What I do know is that if these biographies existed in the number that has been continually hinted at, and if, by some unlikely miracle, they could be assembled into a book, it’s a book I would pay almost any price to own.

And certainly one of the first characters I would want to read about in that book would be the “Indian Maiden” Look.

Absent all that, I’ll have to be content with throwing myself back on first things–having to settle for what’s in the film itself.

First I would like to point out–starting from the select, but representative, commentary above–that this is a limit scholars have not tended to put on themselves.

Almost always with Look, it is about how “we” feel. We, of course, being all us representatives of modern enlightenment.

Tag Gallagher has written (eloquently as usual) that we do not actually “see” this character called Look. “We” being the viewer and/or our surrogate white characters in the film: Ethan Edwards, Martin Pauley, Charlie McCorry and the Jorgensen family.

I think he’s right up to a point. That point stops when we get to the camera actually showing us this Look. You know, us “looking” at her.

At that point it gets tricky.

Is she really supposed to provide comedy “from the first misunderstanding…to her leaving Martin when he kicks her out of bed?” And is all this really not supposed to “matter?”

Is the point of her existence–in life, in film, anywhere–mostly to provide some combination of crude belly laughs and grist for scholarly misunderstandings and gentle chidings about somebody or other’s racism (yours, mine, Ford’s, white folks in the 1870s…or the 1950s…or…somebody)?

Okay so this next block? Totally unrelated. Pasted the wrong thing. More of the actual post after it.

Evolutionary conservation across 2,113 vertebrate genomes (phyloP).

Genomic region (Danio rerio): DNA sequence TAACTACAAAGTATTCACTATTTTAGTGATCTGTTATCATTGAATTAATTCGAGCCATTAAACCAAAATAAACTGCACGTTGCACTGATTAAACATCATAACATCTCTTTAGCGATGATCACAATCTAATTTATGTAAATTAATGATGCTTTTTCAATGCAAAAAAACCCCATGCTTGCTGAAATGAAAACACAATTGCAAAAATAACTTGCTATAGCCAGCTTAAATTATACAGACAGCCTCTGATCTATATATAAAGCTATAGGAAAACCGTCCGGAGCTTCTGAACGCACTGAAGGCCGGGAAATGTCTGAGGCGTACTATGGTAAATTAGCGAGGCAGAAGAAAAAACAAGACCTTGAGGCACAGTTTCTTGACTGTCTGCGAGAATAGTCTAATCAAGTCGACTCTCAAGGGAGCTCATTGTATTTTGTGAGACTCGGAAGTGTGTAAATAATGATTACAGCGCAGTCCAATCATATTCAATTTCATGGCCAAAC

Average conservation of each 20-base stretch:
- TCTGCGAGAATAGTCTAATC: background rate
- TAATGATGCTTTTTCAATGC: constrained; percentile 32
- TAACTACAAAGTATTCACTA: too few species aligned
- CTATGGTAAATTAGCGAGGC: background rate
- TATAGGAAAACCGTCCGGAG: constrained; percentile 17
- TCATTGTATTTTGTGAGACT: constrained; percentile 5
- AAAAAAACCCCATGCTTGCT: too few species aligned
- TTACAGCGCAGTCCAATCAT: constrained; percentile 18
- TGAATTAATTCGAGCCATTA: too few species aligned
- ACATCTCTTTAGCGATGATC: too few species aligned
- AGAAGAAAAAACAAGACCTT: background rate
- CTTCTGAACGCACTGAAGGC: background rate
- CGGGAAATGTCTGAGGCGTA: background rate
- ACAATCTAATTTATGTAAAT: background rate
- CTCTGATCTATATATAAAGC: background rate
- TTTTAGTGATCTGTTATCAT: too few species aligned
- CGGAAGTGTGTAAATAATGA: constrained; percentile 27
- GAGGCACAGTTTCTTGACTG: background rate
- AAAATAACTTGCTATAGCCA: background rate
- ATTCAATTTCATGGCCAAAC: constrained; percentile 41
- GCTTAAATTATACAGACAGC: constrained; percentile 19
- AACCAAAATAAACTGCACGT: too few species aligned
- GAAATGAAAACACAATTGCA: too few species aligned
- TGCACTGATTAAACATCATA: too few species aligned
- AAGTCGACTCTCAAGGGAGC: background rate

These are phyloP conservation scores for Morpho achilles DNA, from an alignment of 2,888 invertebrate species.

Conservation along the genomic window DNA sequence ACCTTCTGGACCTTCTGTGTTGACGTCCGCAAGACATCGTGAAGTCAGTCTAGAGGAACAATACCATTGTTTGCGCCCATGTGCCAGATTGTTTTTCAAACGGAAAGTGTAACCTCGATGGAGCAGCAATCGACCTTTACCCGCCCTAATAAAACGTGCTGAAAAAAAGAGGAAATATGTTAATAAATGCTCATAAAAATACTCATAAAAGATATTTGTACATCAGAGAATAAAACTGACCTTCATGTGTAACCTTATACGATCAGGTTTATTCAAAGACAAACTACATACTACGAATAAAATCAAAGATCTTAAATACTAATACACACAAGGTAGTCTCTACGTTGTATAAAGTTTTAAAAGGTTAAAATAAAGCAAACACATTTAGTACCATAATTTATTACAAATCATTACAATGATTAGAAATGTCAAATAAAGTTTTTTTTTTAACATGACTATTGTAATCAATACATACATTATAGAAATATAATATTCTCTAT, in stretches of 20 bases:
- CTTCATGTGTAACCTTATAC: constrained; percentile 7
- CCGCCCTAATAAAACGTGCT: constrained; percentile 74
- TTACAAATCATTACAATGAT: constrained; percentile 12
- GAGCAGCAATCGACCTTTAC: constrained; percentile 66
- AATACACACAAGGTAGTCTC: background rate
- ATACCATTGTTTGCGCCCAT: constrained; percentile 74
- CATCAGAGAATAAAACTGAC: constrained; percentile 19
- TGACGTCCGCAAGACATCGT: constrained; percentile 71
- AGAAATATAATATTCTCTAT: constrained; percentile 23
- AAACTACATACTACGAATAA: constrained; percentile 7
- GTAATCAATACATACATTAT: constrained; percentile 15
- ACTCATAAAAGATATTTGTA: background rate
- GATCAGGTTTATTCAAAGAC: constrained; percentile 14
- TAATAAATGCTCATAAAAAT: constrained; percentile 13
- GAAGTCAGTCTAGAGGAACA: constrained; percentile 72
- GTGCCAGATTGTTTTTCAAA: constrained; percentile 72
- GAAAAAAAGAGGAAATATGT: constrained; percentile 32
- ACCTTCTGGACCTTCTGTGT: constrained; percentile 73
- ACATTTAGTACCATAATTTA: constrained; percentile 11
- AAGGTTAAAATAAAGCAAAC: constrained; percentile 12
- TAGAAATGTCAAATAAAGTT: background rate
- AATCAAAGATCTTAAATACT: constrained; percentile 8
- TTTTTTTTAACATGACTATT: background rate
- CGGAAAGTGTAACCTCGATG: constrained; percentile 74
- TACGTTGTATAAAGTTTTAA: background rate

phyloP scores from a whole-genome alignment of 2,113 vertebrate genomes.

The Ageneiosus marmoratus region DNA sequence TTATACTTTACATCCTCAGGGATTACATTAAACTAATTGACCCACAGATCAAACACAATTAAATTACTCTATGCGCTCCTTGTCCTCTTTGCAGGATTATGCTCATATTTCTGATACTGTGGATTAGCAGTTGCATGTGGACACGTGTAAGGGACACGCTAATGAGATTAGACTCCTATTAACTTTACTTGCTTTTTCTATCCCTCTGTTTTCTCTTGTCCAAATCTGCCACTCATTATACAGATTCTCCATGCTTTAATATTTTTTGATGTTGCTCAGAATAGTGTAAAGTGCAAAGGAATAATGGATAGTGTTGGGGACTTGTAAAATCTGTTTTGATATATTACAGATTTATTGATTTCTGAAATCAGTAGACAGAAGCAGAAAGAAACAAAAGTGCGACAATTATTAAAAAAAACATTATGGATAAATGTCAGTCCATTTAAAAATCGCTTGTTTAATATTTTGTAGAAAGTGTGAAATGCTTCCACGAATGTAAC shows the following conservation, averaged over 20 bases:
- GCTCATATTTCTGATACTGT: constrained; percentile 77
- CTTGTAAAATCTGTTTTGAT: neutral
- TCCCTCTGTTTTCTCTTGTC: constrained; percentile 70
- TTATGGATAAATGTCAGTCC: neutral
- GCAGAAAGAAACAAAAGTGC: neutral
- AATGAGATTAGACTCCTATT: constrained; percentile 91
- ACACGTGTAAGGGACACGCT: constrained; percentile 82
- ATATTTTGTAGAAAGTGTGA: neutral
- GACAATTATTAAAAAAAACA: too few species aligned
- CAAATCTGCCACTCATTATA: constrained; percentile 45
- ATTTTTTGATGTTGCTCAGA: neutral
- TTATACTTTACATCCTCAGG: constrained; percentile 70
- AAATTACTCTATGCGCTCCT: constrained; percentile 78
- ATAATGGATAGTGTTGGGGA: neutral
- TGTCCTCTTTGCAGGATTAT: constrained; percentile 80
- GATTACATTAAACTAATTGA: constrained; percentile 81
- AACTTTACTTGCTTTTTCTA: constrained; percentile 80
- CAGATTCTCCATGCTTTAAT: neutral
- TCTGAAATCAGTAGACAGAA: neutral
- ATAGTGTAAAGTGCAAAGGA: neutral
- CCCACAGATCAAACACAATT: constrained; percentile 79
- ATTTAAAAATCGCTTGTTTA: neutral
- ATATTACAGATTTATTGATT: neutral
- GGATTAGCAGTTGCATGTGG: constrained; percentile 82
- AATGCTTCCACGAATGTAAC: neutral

I wonder.

* * * *

One interesting aspect of looking at Look is that just about everybody agrees we shouldn’t be laughing at her and just about everybody also insists that there sure are a lot of other people who do–or at least who have.

We have the word of Bogdonavich and others that lots of people laughed in the fifties. I don’t doubt it.

Okay, actually, I do doubt it at least a little, but it’s certainly a valid possibility and I’ll buy it for the sake of argument.

Having said that, I don’t imagine many people laugh now.

Oh, sure, maybe when they/we see this…


Or this…


But, even taking into account that she’s only in the movie a little under twelve minutes from first appearance to last (and that includes her time as a corpse and as a reason for Laurie Jorgensen to throw Martin Pauley’s letter in the fire), this is but a small sample of her presence.

What about the rest of the time?

Would much of anyone–I mean anyone other than the people who will laugh at anything–be laughing here? In 1872 or 1956 or any other time?


Or here?


Or here, here and here?






Let alone here…


I mean even in the fifties, when the great American liberal conscience was still yearning to breathe free, did laughter ring from the rafters of movie palaces across the land whenever poor Look came on the screen?